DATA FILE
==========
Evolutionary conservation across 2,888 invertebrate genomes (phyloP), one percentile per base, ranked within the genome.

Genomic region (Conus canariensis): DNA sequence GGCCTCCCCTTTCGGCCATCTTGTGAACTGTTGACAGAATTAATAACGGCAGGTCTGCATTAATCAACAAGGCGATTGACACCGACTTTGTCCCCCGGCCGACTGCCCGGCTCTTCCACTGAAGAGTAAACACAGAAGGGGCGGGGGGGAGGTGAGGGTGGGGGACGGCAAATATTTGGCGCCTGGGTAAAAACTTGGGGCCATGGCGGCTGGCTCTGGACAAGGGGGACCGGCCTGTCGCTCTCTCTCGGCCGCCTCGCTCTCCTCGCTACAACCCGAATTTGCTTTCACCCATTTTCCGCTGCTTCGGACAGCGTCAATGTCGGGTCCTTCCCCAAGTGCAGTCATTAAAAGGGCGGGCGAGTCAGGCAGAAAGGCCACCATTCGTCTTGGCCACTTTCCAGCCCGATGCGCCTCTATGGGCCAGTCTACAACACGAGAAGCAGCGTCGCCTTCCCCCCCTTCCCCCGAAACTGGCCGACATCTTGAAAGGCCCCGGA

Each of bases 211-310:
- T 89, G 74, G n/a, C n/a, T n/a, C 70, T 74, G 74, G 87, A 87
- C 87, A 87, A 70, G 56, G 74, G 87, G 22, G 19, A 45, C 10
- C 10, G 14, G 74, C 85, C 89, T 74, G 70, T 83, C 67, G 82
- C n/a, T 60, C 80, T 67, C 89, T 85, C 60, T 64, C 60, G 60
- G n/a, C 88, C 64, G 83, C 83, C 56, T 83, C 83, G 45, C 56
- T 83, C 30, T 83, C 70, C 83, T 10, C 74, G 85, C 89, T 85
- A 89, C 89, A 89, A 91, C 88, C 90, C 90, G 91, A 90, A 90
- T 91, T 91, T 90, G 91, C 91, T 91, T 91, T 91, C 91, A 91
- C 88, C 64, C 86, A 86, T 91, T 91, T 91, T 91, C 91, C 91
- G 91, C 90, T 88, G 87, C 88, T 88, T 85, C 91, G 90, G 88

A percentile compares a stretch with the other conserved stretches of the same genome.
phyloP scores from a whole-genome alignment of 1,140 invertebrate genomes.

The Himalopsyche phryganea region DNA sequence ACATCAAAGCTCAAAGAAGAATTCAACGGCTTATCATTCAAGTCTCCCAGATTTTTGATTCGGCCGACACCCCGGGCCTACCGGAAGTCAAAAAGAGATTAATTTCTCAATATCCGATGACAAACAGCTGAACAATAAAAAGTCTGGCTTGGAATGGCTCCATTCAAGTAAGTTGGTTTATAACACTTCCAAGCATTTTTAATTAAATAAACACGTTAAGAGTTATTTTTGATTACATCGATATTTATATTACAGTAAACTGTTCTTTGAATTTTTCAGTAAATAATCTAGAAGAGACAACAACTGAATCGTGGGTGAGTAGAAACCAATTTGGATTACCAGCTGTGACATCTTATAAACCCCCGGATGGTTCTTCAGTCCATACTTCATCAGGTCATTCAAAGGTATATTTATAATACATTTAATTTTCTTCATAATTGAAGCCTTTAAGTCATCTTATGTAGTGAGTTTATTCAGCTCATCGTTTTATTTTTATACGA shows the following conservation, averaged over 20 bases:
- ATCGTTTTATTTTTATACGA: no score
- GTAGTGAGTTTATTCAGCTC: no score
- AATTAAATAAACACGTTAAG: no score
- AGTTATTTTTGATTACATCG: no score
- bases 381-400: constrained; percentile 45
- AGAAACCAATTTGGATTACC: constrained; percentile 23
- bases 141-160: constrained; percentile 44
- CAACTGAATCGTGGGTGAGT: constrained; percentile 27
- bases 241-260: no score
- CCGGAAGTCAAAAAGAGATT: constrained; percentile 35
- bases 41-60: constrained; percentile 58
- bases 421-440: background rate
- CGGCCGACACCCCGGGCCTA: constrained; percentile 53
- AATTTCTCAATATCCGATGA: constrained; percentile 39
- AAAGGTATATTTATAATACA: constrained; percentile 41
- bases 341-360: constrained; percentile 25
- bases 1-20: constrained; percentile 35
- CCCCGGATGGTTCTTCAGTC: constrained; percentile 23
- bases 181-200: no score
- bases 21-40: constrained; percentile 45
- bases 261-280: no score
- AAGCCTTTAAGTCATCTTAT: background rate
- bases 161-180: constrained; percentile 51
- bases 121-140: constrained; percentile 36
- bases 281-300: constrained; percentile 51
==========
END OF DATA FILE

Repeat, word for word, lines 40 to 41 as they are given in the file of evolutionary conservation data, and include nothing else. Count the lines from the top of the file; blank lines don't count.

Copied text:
- bases 121-140: constrained; percentile 36
- bases 281-300: constrained; percentile 51